This is a review of the unrated “director’s cut” version. Love him or hate him, Lars von Trier’s latest is a venture into psychological horror and displays a dark sense of humor. Lacks the emotion of 2013’s Nymphomaniac, a film it has a few things in common with, in terms of shocks and the lead in a lengthy dialogue with another character. Takes you inside the mind of psychopathic serial killer Jack, played by Matt Dillon in his best role in years.
The story is entertaining but uncomfortable and one of the most disturbing scenes to me could be when the blonde talks to the cop. With these type of violent films, I hope there are no maniacs who are inspired to copy the images on screen although what we see could also be viewed as a deterrent. It’s possible the film is a response to the controversial Melancholia press conference at Cannes in 2011, by reinforcing that Lars von Trier is interested in when art clashes with evil, and that he has a pitch-black, easily misunderstood wit, which is not for everyone. For example the hilarious OCD cleaning or Uma Thurman’s “you look like a serial killer” conversation with Jack in the van. This is really a horror comedy even if it really shouldn’t be a laughing matter. I’ll get back to that.
Serial killers (like filmmakers) display their creativity through their acts, and the film has unforgettable visuals. Is this a masterpiece by Lars von Trier or a pretentious, self-indulgent ego trip? Hard to say and I haven’t really decided how I feel about it. Important to discuss murder in society through art, and I wouldn’t want the director to censor his vision, although I felt he went too far in some sequences. Just because you have the power to put things on film doesn’t mean you should. In a similar vein to Haneke’s Funny Games, The House That Jack Built addresses the audiences enjoyment with horror. Encouraging laughs and thereby reminding us we are uncomfortably “enjoying” the events. I guess you could argue humor can be located in everything and I feel Lars von Trier is manipulating with the audience. The contradiction of spending time with a despicable character you would never want to meet in real life. That is what movies can do, take you to a place that is completely different to your own experience. So as to try and understand the thinking of even the most evil minds.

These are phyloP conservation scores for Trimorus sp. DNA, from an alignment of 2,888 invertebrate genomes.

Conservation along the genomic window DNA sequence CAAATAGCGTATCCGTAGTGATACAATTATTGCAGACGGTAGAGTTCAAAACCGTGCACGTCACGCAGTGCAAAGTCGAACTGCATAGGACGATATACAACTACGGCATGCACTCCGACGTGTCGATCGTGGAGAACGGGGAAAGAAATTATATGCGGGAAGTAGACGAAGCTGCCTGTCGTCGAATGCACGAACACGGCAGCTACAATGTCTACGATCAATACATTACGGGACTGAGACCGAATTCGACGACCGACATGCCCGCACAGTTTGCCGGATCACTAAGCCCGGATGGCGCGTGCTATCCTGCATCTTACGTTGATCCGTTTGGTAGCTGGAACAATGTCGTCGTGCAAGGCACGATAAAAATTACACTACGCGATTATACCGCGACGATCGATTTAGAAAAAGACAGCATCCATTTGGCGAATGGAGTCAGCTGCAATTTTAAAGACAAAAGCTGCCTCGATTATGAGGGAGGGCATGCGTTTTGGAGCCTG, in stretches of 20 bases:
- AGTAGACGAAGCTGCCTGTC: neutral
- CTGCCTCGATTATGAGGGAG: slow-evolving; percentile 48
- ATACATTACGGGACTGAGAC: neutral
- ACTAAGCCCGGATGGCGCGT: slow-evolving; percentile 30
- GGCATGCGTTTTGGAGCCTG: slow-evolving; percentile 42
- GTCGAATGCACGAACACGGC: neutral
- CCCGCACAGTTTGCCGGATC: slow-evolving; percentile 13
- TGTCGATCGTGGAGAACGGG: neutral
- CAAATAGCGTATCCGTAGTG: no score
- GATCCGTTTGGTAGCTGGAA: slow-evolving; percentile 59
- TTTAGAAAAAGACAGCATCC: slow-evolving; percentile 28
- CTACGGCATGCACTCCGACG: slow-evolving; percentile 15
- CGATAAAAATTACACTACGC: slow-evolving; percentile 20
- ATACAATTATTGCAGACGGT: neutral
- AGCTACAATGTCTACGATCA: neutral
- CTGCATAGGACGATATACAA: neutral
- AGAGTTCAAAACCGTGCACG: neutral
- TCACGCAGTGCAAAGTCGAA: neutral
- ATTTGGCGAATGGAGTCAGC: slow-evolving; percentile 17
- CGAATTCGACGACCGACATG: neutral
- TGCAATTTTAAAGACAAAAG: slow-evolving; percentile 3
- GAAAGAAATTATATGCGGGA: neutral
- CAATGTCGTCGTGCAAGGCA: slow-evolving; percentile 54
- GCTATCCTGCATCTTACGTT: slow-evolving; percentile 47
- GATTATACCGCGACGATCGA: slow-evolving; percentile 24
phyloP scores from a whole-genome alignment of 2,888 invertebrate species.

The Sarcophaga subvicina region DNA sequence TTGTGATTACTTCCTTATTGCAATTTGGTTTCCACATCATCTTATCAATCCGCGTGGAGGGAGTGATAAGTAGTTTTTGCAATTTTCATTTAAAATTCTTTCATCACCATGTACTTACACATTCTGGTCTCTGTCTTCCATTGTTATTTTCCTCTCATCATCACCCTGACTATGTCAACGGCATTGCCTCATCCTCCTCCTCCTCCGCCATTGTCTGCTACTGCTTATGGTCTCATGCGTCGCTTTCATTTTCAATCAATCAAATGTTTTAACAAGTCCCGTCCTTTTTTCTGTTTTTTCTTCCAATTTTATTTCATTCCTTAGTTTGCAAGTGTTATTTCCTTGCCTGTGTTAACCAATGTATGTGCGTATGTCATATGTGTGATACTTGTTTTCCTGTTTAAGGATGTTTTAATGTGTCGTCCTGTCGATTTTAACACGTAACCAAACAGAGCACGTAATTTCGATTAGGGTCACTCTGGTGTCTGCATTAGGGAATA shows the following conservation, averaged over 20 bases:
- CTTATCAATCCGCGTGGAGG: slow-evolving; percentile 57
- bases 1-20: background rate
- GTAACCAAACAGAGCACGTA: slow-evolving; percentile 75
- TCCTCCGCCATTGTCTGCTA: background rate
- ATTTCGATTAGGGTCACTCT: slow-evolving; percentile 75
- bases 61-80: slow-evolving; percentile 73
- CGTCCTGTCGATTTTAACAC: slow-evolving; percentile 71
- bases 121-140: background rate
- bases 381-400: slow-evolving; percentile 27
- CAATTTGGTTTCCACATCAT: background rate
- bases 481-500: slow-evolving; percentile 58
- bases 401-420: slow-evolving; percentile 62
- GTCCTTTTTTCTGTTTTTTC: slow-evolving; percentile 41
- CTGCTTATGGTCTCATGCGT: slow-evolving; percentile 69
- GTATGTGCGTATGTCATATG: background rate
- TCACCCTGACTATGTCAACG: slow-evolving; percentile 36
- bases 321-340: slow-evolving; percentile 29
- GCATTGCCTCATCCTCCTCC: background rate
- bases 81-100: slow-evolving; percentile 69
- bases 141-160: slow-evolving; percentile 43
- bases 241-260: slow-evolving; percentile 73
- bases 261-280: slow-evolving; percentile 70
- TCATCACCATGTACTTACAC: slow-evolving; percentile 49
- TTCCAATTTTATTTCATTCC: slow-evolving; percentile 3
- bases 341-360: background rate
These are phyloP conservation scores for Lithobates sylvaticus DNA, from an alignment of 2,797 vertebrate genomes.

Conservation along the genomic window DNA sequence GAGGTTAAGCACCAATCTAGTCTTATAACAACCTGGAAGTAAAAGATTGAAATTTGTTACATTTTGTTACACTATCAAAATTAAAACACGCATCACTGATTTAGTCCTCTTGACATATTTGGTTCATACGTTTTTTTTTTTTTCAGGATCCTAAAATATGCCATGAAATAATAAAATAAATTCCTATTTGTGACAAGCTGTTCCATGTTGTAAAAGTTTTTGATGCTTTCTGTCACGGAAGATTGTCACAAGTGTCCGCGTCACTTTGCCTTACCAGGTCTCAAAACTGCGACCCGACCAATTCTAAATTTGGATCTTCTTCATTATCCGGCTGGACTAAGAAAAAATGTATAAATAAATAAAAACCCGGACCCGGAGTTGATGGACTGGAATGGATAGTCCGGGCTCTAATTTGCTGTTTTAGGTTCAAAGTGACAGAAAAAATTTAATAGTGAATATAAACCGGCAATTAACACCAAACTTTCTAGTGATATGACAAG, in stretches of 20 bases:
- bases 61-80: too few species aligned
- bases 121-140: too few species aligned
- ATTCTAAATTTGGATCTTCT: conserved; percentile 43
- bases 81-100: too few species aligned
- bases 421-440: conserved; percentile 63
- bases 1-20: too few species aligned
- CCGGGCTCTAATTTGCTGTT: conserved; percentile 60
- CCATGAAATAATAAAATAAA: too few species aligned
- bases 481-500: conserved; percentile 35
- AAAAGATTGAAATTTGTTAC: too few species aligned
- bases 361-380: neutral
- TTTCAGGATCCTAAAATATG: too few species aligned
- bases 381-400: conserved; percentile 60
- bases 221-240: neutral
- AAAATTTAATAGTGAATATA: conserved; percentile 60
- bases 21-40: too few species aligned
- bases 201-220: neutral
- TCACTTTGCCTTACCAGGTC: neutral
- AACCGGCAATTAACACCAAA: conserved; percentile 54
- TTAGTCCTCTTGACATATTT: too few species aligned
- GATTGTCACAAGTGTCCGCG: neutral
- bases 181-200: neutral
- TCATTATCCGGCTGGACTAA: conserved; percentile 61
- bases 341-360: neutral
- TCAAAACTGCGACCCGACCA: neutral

But is the film saying anything new? Certain elements did feel familiar to other films in the genre such as American Psycho, though I will say there’s certainly a discussion about art and evil which appears to fascinate von Trier, and the film will undoubtedly be analysed in every way moving forward. Complaining that the film is cold and sadistic I think is missing the point because it’s designed that way. I wouldn’t recommend to all, but if you appreciate his prior films you’ll be wanting to watch. Divisive, daring cinema, as you’d expect from the Danish auteur. As with the director’s other horror Antichrist (2009), excluding viewers with its unpleasantness.
What do you think? As always, comments are welcome